Back to the drawing board. Time to revise all those hypothesis mascarading as 'facts'. And I like the cheeky commentary of this writer.
Scientists hope to dust off the origins of space and time
It's only a fraction of a thimble's worth of dust, but scientists around the world are buzzing about it altering our view of how the solar system formed and perhaps, depending on what else gets teased out of these tiny specks, of how life arose on Earth.
"For the first time, we have a sample of the material that was around when the solar system formed more than 4 billion years ago," said Don Brownlee, a University of Washington astronomer and lead scientist for NASA's $212 million Stardust mission.
Earlier this year, the Stardust space capsule returned to Earth (the Utah desert, to be precise) after traveling 2.9 billion miles over seven years. Two years ago, the spacecraft encountered a comet known as Wild 2 and collected dust by flying through its "coma" -- the cloud of ice, gas and dust at the front of the comet.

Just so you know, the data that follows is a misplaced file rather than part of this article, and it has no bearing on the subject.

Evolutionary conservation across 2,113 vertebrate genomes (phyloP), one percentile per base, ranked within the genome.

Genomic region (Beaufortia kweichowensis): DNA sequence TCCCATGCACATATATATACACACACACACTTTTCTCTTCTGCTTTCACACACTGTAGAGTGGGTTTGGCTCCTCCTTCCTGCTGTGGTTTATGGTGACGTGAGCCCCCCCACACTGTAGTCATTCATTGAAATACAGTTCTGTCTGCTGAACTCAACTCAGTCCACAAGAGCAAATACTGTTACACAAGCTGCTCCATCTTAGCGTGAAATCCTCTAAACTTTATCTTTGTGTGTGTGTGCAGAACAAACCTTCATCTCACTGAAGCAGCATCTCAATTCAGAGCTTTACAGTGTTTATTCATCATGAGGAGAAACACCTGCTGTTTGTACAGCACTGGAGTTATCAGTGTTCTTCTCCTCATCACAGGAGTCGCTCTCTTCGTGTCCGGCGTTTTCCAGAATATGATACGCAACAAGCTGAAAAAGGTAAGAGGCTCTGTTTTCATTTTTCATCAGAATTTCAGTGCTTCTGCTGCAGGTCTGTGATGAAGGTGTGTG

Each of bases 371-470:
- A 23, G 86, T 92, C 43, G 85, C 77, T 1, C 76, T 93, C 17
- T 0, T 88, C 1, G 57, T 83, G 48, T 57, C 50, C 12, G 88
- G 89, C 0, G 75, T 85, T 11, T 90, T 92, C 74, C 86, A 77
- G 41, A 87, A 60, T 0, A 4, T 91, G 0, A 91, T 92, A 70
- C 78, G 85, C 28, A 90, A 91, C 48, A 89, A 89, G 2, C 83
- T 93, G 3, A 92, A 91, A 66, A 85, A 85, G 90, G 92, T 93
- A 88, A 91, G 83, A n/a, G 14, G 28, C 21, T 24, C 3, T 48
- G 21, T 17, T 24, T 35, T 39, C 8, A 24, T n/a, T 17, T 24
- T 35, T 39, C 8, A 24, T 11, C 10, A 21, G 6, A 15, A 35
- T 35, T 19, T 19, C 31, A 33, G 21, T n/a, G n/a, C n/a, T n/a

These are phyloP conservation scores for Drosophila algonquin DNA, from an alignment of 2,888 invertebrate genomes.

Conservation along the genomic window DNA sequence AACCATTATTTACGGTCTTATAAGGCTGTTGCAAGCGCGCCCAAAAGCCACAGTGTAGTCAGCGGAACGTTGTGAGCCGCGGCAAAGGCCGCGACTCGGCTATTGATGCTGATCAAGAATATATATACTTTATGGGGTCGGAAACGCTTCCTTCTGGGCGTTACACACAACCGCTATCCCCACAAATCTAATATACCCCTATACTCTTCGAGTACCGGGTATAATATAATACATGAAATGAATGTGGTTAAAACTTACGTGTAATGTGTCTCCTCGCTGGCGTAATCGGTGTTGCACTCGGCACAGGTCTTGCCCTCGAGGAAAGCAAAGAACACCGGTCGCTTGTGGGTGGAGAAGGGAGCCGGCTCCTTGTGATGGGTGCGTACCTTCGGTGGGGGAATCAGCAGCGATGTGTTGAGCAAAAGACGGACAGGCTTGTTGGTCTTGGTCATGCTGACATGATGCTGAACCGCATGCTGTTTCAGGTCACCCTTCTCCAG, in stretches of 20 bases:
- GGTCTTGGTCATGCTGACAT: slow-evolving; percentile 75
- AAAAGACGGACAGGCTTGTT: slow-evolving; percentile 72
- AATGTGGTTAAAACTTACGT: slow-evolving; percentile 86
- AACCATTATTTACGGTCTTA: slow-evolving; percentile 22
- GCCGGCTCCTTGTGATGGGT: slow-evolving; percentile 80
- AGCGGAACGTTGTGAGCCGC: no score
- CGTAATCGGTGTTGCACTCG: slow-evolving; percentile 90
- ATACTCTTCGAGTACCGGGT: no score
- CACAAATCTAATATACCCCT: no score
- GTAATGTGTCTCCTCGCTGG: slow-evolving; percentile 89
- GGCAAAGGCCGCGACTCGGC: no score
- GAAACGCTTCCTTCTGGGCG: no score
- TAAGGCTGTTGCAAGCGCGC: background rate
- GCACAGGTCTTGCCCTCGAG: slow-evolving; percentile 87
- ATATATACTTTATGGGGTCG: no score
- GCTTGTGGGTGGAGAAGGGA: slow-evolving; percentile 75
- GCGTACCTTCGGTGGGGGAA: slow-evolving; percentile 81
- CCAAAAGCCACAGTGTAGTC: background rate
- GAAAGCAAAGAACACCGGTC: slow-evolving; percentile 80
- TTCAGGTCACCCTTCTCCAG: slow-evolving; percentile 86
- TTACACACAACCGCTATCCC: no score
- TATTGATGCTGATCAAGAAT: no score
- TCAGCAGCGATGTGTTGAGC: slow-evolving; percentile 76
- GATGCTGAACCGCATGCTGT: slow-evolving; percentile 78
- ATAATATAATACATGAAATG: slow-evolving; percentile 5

"We have found some amazing things," said the UW astronomer, citing as one example the discovery of a class of minerals known as calcium aluminum inclusions.
Holy cow! Calcium aluminum inclusions?
OK, even though most people likely haven't heard of this class of minerals, it turns out they are fairly interesting once Brownlee explains what they are -- and why finding them in an ancient comet was not to be expected.
"They are the oldest things in the solar system," he said, and they only form in extremely hot environments like that of a forming star, or the sun.
Yet comets such as Wild 2, according to the common wisdom, are formed of dust and ice to orbit out in the extremely cold regions at the edge of our solar system.In short, comets shouldn't have any high-temperature calcium aluminum inclusions.
"That was, for me anyway, the biggest surprise," Brownlee said.
What this seems to imply, he said, is that the formation of the solar system some 4.5 billion years ago was either much more violent or the swirling proto-planetary material in space was much more "mixed" than most theoretical models suggest.See
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